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Our Vision

Knowledge Through Nurture

 We Value:

 We want our children to:

 We will:

  • working together
  • our children
  • our community
  • parents
  • our staff
  • our differences
  • independence and determination


Problem-solving teaching.

  • have a sense of achievement
  • believe in their own potential
  • value and respect each other
  • develop resilience
  • be inspired
  • learn life skills

 Problem-solving children.

  • provide academic excellence
  • treat every child as an individual
  • recognise and celebrate success
  • provide a safe nurturing environment for all children




 Problem-solving learning.

We honour in everything that we do the 6 principles of Nurture;

  1. Children's learning is understood developmentally
  2. The classroom offers a safe base
  3. The importance of nurture for the development of wellbeing
  4. Language is a vital means of communication
  5. All behaviour is communication
  6. The importance of transition in children's lives

As a Cooperative Trust we honour the cooperative principles;

  • Equality Make sure we are socially and academically inclusive, and that we teach respect and tolerance.
  • Self-help Encourage independence in our children’s problem-solving skills.
  • Self-responsibility Ensure our children understand the balance of rights and responsibilities.
  • Democracy Ensure we listen to our children, our School Council, our parents and carers, our staff and our local community, and hold elections and votes in school, so children experience the democratic process.
  • Equity Encourage children to recognise the need to contribute to, as well as benefit from, school.
  • Solidarity ‚ÄčEncourage all our community to work together and our children to work as a team, supporting one another and taking pride in their school.

Our Intent

We use the Harmony Project as the basis of our Curriculum and our Curriculum planning;

“Putting sustainability and Nature at the heart of learning

The Harmony Project aims to transform education to ensure it is fit for purpose in preparing young people to engage with the environmental and social challenges we face, not just to pass exams. We work with educators to develop learning that is based upon a deep understanding of, and connection to, the natural world – learning that will equip students with the skills they need to live more sustainably. “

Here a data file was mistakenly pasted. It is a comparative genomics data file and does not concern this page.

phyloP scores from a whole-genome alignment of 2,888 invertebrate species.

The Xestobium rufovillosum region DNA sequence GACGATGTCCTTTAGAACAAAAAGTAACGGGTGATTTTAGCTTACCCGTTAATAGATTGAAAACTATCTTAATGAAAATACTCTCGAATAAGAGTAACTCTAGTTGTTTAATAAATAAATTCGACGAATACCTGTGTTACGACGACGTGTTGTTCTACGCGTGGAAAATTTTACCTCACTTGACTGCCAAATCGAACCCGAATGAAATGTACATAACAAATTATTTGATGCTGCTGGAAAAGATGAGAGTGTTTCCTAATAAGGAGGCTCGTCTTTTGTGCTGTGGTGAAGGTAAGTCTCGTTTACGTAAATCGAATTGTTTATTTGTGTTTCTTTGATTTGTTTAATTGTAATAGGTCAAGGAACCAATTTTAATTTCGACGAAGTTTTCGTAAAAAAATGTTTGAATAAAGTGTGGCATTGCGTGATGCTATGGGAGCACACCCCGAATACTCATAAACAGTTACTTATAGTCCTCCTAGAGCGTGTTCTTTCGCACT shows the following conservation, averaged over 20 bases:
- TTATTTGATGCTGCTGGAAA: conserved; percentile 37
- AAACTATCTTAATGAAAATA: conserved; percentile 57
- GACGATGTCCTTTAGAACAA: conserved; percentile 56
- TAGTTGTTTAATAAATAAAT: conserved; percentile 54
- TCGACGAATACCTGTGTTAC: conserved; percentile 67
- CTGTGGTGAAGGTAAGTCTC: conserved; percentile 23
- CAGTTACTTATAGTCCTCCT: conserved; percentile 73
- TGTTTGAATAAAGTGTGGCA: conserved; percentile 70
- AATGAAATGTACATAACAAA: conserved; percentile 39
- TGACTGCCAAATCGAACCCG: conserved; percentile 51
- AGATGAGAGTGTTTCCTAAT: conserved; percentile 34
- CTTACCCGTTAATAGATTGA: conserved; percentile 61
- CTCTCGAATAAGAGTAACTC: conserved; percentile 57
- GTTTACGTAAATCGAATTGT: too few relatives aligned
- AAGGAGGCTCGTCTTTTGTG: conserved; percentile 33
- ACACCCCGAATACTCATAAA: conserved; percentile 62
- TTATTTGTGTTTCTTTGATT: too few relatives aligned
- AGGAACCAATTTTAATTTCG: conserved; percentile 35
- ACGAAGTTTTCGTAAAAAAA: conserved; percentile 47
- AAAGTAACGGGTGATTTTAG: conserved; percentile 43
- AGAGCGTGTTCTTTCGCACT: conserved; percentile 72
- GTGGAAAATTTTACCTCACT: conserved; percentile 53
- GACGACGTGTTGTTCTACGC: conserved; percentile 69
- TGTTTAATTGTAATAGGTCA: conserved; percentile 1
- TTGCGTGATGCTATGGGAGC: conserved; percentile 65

A curriculum that has knowledge, skills and vocabulary at the heart of their learning through enquiry based learning

  • The principle of the Cycle; Opportunities to embed basic skills and knowledge and find ways to deepen or improve our understanding of what we learn. 
  • The principle of Diversity; An understanding of how important it is to appreciate and preserve diversity in all. 
  • The Principle of Interdependence; A curriculum that responds to findings from pupil feedback and school data to ensure it is bespoke to their needs and reflects the ever changing world, locally and globally 
  • The Principle of Adaptation; Developing resilience, perseverance, challenge and support so they have the confidence to aim high and aspire to more 
  • The Principle of Health; A curriculum that helps children to know how to live healthy lifestyles – both physically and mentally 
  • The Principle of Oneness; Spiritual, moral, social and cultural experiences threaded through all we do which will facilitate them with all they need to face the any and all futures 


  • The Principle of Geometry; A rich curriculum that enables pupils to see the world from a wide range of perspectives 


The Harmony Project

Enquiry Based Learning

The word ‘enquiry’ is defined as ‘a seeking for truth or knowledge’ or ‘seeking information through questioning’. Enquiry-led learning therefore develops in young people the ability to ask questions, to research and generate useful knowledge, and to explore ways of answering the questions raised.

Enquiry-led learning is joined-up learning

In its delivery, enquiry-led learning brings together different subject skills and knowledge and applies them through the project being explored. This approach leads to more discerning learners, to people who ask good questions. If we are to create a healthier, more sustainable future, we have to question and challenge the status quo of what we currently do and look for ways to improve it. This could be at a school or community level or even at a global level through projects that focus on issues that connect students around the world.

When students learn in this way, it is, of course, likely to impact on their thinking and actions as they grow into adult life, too.

In each year group, there is the opportunity to teach six enquiries of learning per year – one each half-term. These enquiries can be focused on projects linked to history, geography and science so that two history, two geography and two science projects are covered each year.

Capturing students’ imaginations

The next step is to think of a question – an enquiry question – that encapsulates the essence of the enquiry and gives the students a way into the learning. An enquiry question might ask students Why are bees so brilliant? or What journey does a river take? The enquiry question might prompt more in-depth reflection and debate linked to global issues – for example, Is Antarctica worth protecting?

We carefully plan each enquiry of learning using the following stages:

The Harmony Principles